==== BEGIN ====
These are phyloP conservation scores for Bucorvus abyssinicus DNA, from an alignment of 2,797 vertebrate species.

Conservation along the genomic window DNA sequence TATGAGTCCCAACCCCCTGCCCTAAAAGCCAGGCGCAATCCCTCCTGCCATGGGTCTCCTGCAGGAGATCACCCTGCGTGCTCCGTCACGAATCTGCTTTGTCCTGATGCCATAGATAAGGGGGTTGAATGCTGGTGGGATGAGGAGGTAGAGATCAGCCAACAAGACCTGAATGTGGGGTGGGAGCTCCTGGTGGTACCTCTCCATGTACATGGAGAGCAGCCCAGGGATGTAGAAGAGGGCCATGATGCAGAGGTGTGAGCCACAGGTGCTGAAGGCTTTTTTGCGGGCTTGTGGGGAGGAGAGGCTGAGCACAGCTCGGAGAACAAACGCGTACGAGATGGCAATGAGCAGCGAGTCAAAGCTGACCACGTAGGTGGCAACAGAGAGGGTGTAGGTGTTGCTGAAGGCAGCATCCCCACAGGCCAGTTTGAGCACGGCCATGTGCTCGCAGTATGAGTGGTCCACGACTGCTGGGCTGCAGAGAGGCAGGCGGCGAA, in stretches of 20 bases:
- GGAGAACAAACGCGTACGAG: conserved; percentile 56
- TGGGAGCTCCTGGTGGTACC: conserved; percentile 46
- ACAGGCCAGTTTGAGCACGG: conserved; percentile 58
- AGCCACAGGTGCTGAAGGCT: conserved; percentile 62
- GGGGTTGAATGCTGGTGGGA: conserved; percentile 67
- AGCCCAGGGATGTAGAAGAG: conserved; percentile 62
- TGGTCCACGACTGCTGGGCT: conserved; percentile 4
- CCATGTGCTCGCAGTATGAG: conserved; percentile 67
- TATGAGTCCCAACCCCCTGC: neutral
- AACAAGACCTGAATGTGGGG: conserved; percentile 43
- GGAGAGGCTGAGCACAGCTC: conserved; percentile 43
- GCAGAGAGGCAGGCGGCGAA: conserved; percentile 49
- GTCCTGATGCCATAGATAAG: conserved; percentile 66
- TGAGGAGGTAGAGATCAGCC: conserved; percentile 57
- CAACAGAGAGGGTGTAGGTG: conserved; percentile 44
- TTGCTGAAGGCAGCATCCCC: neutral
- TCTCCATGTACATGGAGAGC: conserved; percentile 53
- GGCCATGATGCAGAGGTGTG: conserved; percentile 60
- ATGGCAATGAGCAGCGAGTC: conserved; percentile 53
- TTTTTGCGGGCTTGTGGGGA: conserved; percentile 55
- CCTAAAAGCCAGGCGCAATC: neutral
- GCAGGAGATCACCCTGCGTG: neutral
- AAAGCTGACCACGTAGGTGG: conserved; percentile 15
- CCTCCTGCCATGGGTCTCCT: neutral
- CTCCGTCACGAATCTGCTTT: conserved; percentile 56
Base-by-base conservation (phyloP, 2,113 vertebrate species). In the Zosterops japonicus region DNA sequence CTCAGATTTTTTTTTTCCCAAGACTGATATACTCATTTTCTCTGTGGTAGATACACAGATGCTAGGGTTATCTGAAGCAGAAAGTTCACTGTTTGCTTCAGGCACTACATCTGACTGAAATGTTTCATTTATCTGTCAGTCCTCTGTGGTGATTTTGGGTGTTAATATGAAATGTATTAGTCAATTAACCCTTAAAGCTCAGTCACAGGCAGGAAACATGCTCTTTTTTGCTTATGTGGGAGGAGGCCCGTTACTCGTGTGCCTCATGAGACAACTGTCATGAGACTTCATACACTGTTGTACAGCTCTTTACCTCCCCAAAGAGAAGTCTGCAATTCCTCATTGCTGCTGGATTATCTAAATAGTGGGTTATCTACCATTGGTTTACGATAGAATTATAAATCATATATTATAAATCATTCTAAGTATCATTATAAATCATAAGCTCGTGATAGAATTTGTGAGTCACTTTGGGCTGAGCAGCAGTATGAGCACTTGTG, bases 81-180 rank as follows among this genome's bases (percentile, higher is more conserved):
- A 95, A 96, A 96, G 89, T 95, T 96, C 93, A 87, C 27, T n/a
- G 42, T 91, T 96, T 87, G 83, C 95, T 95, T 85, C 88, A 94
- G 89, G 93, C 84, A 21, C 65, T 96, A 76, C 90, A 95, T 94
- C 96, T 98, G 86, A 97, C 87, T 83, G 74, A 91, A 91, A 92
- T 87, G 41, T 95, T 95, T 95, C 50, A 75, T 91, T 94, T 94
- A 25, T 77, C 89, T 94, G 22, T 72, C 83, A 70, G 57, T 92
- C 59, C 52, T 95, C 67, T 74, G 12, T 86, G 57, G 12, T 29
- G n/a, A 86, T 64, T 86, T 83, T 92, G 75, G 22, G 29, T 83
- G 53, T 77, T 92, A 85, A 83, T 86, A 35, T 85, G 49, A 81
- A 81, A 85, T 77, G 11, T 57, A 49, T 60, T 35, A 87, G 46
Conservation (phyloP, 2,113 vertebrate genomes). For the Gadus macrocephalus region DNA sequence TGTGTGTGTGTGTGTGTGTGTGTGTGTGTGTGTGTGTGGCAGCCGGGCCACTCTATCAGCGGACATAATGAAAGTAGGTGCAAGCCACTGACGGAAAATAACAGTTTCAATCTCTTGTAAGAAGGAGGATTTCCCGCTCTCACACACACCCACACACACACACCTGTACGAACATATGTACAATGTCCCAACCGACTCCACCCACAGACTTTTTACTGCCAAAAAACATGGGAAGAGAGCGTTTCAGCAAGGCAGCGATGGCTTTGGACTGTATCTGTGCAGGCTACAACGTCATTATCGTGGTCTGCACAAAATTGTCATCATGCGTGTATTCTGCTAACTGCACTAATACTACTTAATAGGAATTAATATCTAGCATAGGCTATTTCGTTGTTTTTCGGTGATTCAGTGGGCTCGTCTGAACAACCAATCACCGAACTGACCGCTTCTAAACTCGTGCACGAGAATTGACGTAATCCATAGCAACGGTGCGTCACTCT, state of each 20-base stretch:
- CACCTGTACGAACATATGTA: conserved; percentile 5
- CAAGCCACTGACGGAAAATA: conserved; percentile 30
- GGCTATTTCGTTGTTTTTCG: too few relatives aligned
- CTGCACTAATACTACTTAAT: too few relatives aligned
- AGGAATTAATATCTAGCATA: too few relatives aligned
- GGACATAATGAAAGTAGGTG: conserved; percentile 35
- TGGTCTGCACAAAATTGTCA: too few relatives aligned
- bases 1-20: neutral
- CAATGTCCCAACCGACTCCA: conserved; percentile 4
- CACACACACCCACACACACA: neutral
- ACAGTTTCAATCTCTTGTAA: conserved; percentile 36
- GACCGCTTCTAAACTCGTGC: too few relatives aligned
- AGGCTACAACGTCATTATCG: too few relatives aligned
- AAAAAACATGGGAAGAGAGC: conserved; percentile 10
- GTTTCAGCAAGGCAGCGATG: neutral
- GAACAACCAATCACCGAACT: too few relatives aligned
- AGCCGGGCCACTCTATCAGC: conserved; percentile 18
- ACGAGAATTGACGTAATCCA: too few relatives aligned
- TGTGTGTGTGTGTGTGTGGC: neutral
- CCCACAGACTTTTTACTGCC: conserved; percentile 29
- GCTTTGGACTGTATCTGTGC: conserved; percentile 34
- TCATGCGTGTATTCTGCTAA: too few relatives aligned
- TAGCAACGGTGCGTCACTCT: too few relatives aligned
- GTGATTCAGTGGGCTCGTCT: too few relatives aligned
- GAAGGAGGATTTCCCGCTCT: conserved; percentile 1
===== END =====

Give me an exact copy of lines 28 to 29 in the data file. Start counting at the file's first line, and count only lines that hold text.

Base-by-base conservation (phyloP, 2,113 vertebrate species). In the Zosterops japonicus region DNA sequence CTCAGATTTTTTTTTTCCCAAGACTGATATACTCATTTTCTCTGTGGTAGATACACAGATGCTAGGGTTATCTGAAGCAGAAAGTTCACTGTTTGCTTCAGGCACTACATCTGACTGAAATGTTTCATTTATCTGTCAGTCCTCTGTGGTGATTTTGGGTGTTAATATGAAATGTATTAGTCAATTAACCCTTAAAGCTCAGTCACAGGCAGGAAACATGCTCTTTTTTGCTTATGTGGGAGGAGGCCCGTTACTCGTGTGCCTCATGAGACAACTGTCATGAGACTTCATACACTGTTGTACAGCTCTTTACCTCCCCAAAGAGAAGTCTGCAATTCCTCATTGCTGCTGGATTATCTAAATAGTGGGTTATCTACCATTGGTTTACGATAGAATTATAAATCATATATTATAAATCATTCTAAGTATCATTATAAATCATAAGCTCGTGATAGAATTTGTGAGTCACTTTGGGCTGAGCAGCAGTATGAGCACTTGTG, bases 81-180 rank as follows among this genome's bases (percentile, higher is more conserved):
- A 95, A 96, A 96, G 89, T 95, T 96, C 93, A 87, C 27, T n/a